All Google is trying to do is make things uncertain for us webmasters - so we are not sure what to do. This will force only to do those things which are really safe - which is exaclty what Google wants us to do. Brilliant in its simplicity

Alan

09/25/2013 05:46 am

I don't think even Googlers know how Google works. Doesn't leave much hope for the rest of us.

Anti-SEO

09/25/2013 06:43 am

As far as I remember your website, this is exactly about it.

Alan

09/25/2013 06:59 am

Think you have got me confused with someone else.

Anti-SEO

09/25/2013 11:21 am

Didn't you write long article related to Panda? Probably a year ago ...

Nikhil Chandra

09/25/2013 11:51 am

Has the job of every Google Evangelist has become confusing search engine marketers? First it was quality, now it is useful. How does Google decide why is quality is not actually useful? I have seen stinking website on top of search result for certain keywords and good "quality" and "useful" sites down at the bottom? All they keep doing these days is issue contradictory statements. Something I believe we could called fallacy just to increase the mayhem and chaos the search engine has become these days. But who cares...Bring it on Google! I loved your Panda update and I loved your Penguin update too. If I am good for that I could take this prevarication and ambiguity and still love you too. Where else could I go :-)

Patti Paz

09/25/2013 11:54 am

Next, Google will be proclaiming that it's not quality OR useful content they are interested in, but rather they want content that is written in color . . . .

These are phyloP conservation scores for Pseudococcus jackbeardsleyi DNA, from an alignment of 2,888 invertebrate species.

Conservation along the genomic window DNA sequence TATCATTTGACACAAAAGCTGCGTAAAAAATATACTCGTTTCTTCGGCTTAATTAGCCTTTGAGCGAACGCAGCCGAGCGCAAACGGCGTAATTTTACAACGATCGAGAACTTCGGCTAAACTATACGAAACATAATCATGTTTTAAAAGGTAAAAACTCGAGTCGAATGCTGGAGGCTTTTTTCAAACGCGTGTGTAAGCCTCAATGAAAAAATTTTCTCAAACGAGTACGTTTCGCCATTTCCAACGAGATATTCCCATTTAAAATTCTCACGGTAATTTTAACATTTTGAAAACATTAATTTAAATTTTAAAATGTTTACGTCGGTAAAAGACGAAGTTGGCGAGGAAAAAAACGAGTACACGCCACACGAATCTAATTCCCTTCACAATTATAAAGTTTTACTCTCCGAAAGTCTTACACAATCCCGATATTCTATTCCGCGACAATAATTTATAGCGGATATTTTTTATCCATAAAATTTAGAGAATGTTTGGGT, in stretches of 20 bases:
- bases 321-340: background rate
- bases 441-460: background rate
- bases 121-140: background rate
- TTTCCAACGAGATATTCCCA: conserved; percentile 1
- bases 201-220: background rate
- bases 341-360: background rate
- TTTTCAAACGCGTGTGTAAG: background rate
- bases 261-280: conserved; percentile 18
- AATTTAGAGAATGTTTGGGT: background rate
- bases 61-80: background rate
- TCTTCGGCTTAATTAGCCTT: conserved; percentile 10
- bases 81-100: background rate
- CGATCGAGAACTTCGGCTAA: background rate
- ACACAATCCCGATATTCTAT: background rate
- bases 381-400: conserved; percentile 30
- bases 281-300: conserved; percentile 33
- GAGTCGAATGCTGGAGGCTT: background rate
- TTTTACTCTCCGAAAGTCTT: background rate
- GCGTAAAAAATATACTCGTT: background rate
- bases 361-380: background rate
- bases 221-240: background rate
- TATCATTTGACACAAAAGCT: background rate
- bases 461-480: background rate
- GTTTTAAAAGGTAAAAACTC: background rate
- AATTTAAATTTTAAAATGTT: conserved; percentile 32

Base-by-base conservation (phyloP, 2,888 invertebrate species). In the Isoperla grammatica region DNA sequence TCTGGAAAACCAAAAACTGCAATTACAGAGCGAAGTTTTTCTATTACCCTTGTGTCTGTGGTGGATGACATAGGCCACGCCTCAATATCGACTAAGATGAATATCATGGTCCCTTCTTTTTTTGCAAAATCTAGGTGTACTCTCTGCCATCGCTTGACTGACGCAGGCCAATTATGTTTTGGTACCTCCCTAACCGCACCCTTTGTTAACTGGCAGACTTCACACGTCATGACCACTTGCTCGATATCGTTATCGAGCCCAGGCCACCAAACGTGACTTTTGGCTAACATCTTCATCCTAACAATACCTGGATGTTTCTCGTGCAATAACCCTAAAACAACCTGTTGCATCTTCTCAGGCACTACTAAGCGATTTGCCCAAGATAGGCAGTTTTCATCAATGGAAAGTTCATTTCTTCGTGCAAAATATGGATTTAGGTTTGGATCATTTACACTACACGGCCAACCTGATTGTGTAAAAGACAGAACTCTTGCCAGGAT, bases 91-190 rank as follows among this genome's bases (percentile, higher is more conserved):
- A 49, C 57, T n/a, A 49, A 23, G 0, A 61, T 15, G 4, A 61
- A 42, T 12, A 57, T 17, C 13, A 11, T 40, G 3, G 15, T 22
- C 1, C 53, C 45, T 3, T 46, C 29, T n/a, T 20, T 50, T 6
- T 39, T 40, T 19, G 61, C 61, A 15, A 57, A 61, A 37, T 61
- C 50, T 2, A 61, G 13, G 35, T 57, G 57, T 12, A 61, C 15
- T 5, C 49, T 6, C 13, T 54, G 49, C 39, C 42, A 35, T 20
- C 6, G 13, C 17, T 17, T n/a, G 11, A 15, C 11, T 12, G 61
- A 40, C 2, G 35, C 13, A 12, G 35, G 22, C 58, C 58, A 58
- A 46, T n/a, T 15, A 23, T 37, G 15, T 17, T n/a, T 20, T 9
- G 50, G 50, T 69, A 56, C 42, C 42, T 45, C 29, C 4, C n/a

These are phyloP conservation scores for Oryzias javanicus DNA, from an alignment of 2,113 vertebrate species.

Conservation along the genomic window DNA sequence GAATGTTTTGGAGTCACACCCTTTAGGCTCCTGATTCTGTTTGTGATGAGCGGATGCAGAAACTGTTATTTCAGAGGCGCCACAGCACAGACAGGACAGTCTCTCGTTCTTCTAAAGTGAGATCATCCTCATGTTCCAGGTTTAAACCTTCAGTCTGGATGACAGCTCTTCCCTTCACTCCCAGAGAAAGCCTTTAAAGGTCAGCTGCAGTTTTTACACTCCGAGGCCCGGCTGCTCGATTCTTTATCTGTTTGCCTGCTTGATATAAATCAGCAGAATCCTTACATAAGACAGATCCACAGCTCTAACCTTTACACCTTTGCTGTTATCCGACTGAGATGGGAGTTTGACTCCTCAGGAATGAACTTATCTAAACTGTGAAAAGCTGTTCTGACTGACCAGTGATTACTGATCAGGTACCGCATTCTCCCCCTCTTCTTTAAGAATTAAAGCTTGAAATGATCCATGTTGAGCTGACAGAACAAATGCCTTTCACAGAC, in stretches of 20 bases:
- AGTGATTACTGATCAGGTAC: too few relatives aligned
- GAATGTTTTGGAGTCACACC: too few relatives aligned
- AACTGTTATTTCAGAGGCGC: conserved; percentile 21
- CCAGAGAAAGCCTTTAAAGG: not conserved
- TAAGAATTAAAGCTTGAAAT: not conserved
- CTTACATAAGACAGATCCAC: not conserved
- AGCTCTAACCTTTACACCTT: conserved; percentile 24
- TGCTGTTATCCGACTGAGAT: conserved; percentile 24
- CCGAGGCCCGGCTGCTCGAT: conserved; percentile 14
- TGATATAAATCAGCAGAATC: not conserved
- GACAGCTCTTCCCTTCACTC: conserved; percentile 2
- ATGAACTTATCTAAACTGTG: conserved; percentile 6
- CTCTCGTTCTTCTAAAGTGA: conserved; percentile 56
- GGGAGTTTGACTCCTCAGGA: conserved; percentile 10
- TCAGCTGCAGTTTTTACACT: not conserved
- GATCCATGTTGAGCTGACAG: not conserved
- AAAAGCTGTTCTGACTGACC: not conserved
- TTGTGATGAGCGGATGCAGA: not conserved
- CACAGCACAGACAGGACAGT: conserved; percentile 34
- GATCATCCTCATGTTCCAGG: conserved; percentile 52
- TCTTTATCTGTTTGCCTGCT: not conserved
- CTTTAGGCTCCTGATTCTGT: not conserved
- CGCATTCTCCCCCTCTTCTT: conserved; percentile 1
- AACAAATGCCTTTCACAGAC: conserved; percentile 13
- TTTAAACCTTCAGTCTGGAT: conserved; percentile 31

Morgan Akchehirlian

09/25/2013 07:40 pm

@pattipaz:disqus Right.They keep on updating and demanding new stuff from webmaster.They realize one thing,World needs Google now and every website owner needs his site on top so keep playing with updates and factors. If Google is so good and they always need quality or popular content "why they still index spam".

Clay

09/25/2013 08:59 pm

It hilarious because Google still can't figure out their own algorythm. Especially since spam sites can still blast their way to the top using various linking techniques. They just need to come out and say that it's a popularity contest.

Graciousstore

09/26/2013 03:52 am

Of what use is any content that is erroneous? If the content gives miss leading information. Who will want to read any content that does not provide accurate information, and so why should any site be ranked higher if there are contents in that site that are misleading?

SCKD

09/26/2013 06:51 am

This is probably down to direct traffic. Someone we know in Google did a search for a specific keyword with their internal debugger turned on and it flagged the site being checked as ranking there, amongst others, for 'not enough direct traffic'. That right there is probably panda in a nutshell. Yeah, Chrome is great...

SCKD

09/26/2013 07:13 am

Which is exactly why direct traffic takes away all the guesswork for them. The more people that hit up a site/area/page directly, the more certain Google is that that page is 'useful for users', which is the drum they have been beating for a long time now. And note that direct traffic is not the same as social traffic...

Alan

09/26/2013 11:56 pm

not me sorry!

Brandon

11/01/2013 05:08 pm

SERP's have always been crap!

Brandon

11/01/2013 05:13 pm

At the end of the day, Google really only cares about one thing. More money. Sure they can say 'Its about the user!' till their voice stops working; you'll notice them make changes that result in 1) more time spent on google 2) more time spent on sites that show adsense that don't really answer the question (so you click an ad) 3) More advertisers to AdWords They will make changes that lead to the above whether or not the changes are good for users. Welcome to capitalism.